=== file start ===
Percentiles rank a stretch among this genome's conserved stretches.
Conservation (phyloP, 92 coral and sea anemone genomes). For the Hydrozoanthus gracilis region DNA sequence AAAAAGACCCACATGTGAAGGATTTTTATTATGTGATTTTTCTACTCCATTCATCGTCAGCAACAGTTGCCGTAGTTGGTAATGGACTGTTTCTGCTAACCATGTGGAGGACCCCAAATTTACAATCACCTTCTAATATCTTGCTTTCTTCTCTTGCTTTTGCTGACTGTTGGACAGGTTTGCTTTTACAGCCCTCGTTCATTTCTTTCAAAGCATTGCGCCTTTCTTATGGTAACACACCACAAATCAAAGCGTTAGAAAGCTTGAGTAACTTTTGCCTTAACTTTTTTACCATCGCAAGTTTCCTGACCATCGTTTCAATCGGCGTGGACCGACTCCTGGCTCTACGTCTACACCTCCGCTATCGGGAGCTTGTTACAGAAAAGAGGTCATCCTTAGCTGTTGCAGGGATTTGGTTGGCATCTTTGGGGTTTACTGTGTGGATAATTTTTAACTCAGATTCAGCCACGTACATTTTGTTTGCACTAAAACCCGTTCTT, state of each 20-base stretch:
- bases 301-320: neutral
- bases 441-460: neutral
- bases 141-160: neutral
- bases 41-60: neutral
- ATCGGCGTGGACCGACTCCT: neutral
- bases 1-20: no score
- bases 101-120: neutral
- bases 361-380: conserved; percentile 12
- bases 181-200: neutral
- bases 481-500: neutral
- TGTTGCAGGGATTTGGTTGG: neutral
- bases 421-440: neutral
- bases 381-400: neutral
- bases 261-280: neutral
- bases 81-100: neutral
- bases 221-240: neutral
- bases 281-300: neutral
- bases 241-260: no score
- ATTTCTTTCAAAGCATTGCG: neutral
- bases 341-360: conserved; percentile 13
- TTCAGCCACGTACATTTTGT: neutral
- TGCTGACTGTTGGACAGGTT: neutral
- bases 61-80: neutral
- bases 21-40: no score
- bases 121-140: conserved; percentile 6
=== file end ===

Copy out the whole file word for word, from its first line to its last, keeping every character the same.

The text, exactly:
Percentiles rank a stretch among this genome's conserved stretches.
Conservation (phyloP, 92 coral and sea anemone genomes). For the Hydrozoanthus gracilis region DNA sequence AAAAAGACCCACATGTGAAGGATTTTTATTATGTGATTTTTCTACTCCATTCATCGTCAGCAACAGTTGCCGTAGTTGGTAATGGACTGTTTCTGCTAACCATGTGGAGGACCCCAAATTTACAATCACCTTCTAATATCTTGCTTTCTTCTCTTGCTTTTGCTGACTGTTGGACAGGTTTGCTTTTACAGCCCTCGTTCATTTCTTTCAAAGCATTGCGCCTTTCTTATGGTAACACACCACAAATCAAAGCGTTAGAAAGCTTGAGTAACTTTTGCCTTAACTTTTTTACCATCGCAAGTTTCCTGACCATCGTTTCAATCGGCGTGGACCGACTCCTGGCTCTACGTCTACACCTCCGCTATCGGGAGCTTGTTACAGAAAAGAGGTCATCCTTAGCTGTTGCAGGGATTTGGTTGGCATCTTTGGGGTTTACTGTGTGGATAATTTTTAACTCAGATTCAGCCACGTACATTTTGTTTGCACTAAAACCCGTTCTT, state of each 20-base stretch:
- bases 301-320: neutral
- bases 441-460: neutral
- bases 141-160: neutral
- bases 41-60: neutral
- ATCGGCGTGGACCGACTCCT: neutral
- bases 1-20: no score
- bases 101-120: neutral
- bases 361-380: conserved; percentile 12
- bases 181-200: neutral
- bases 481-500: neutral
- TGTTGCAGGGATTTGGTTGG: neutral
- bases 421-440: neutral
- bases 381-400: neutral
- bases 261-280: neutral
- bases 81-100: neutral
- bases 221-240: neutral
- bases 281-300: neutral
- bases 241-260: no score
- ATTTCTTTCAAAGCATTGCG: neutral
- bases 341-360: conserved; percentile 13
- TTCAGCCACGTACATTTTGT: neutral
- TGCTGACTGTTGGACAGGTT: neutral
- bases 61-80: neutral
- bases 21-40: no score
- bases 121-140: conserved; percentile 6